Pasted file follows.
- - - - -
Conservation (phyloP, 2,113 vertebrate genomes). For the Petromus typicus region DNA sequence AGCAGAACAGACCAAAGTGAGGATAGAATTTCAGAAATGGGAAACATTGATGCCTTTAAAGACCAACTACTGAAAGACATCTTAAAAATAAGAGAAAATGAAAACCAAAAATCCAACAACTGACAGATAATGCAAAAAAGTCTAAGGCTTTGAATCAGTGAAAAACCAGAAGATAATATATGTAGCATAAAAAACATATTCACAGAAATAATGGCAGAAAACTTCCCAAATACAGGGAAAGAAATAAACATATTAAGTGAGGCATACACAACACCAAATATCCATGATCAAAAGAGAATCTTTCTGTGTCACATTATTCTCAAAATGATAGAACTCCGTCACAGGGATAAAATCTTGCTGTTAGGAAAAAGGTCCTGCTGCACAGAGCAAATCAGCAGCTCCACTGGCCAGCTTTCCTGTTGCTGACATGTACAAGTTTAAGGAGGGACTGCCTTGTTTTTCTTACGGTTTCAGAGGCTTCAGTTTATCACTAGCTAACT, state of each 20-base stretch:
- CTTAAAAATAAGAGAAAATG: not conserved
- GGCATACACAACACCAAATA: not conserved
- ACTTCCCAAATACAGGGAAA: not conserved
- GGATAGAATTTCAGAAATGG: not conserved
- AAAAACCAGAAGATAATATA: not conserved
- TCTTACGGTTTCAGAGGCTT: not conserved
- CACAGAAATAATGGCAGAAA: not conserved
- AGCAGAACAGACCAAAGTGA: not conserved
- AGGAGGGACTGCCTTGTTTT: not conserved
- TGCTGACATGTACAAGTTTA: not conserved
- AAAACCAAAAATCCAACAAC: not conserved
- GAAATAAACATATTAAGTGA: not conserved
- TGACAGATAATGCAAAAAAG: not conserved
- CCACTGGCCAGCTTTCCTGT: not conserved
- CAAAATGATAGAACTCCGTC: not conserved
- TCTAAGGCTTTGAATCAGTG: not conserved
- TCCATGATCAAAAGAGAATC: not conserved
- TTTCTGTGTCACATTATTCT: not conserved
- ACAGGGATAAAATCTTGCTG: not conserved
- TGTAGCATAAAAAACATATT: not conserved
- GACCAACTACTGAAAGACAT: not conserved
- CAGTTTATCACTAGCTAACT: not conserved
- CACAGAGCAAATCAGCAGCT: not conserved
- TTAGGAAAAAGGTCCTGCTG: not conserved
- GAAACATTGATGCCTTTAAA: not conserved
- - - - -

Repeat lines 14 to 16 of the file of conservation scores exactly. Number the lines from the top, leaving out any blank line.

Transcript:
- TGACAGATAATGCAAAAAAG: not conserved
- CCACTGGCCAGCTTTCCTGT: not conserved
- CAAAATGATAGAACTCCGTC: not conserved